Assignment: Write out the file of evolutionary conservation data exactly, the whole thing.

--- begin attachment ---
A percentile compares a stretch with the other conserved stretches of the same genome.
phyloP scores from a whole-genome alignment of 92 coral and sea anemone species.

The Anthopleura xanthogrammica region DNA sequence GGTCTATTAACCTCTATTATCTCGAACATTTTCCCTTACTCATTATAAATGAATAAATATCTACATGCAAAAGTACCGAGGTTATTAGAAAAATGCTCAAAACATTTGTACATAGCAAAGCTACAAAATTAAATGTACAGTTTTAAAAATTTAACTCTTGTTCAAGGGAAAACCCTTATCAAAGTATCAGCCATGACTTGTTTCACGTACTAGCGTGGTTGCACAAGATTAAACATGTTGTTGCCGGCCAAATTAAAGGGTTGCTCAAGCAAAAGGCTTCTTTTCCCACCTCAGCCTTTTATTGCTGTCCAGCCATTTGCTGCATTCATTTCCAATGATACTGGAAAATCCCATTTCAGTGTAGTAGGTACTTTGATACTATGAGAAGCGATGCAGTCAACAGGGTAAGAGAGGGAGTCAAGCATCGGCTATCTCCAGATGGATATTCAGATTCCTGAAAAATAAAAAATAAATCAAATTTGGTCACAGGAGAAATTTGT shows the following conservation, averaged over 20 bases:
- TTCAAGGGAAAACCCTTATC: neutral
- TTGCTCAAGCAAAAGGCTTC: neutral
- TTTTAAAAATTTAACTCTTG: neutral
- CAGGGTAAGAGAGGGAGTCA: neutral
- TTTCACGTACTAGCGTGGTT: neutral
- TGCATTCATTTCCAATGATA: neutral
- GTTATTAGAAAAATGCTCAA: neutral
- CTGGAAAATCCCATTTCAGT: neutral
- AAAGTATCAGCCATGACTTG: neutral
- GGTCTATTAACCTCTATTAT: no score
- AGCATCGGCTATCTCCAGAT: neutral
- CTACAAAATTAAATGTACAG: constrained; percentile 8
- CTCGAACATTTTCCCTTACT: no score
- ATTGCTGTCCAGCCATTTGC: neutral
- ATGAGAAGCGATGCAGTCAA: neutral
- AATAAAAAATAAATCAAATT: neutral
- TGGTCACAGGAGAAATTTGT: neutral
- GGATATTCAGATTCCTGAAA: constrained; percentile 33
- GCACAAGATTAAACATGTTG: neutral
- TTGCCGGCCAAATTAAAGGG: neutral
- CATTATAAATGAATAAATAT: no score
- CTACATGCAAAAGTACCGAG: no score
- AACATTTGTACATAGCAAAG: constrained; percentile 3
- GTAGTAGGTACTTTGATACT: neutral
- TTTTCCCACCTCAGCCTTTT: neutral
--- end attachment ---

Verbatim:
A percentile compares a stretch with the other conserved stretches of the same genome.
phyloP scores from a whole-genome alignment of 92 coral and sea anemone species.

The Anthopleura xanthogrammica region DNA sequence GGTCTATTAACCTCTATTATCTCGAACATTTTCCCTTACTCATTATAAATGAATAAATATCTACATGCAAAAGTACCGAGGTTATTAGAAAAATGCTCAAAACATTTGTACATAGCAAAGCTACAAAATTAAATGTACAGTTTTAAAAATTTAACTCTTGTTCAAGGGAAAACCCTTATCAAAGTATCAGCCATGACTTGTTTCACGTACTAGCGTGGTTGCACAAGATTAAACATGTTGTTGCCGGCCAAATTAAAGGGTTGCTCAAGCAAAAGGCTTCTTTTCCCACCTCAGCCTTTTATTGCTGTCCAGCCATTTGCTGCATTCATTTCCAATGATACTGGAAAATCCCATTTCAGTGTAGTAGGTACTTTGATACTATGAGAAGCGATGCAGTCAACAGGGTAAGAGAGGGAGTCAAGCATCGGCTATCTCCAGATGGATATTCAGATTCCTGAAAAATAAAAAATAAATCAAATTTGGTCACAGGAGAAATTTGT shows the following conservation, averaged over 20 bases:
- TTCAAGGGAAAACCCTTATC: neutral
- TTGCTCAAGCAAAAGGCTTC: neutral
- TTTTAAAAATTTAACTCTTG: neutral
- CAGGGTAAGAGAGGGAGTCA: neutral
- TTTCACGTACTAGCGTGGTT: neutral
- TGCATTCATTTCCAATGATA: neutral
- GTTATTAGAAAAATGCTCAA: neutral
- CTGGAAAATCCCATTTCAGT: neutral
- AAAGTATCAGCCATGACTTG: neutral
- GGTCTATTAACCTCTATTAT: no score
- AGCATCGGCTATCTCCAGAT: neutral
- CTACAAAATTAAATGTACAG: constrained; percentile 8
- CTCGAACATTTTCCCTTACT: no score
- ATTGCTGTCCAGCCATTTGC: neutral
- ATGAGAAGCGATGCAGTCAA: neutral
- AATAAAAAATAAATCAAATT: neutral
- TGGTCACAGGAGAAATTTGT: neutral
- GGATATTCAGATTCCTGAAA: constrained; percentile 33
- GCACAAGATTAAACATGTTG: neutral
- TTGCCGGCCAAATTAAAGGG: neutral
- CATTATAAATGAATAAATAT: no score
- CTACATGCAAAAGTACCGAG: no score
- AACATTTGTACATAGCAAAG: constrained; percentile 3
- GTAGTAGGTACTTTGATACT: neutral
- TTTTCCCACCTCAGCCTTTT: neutral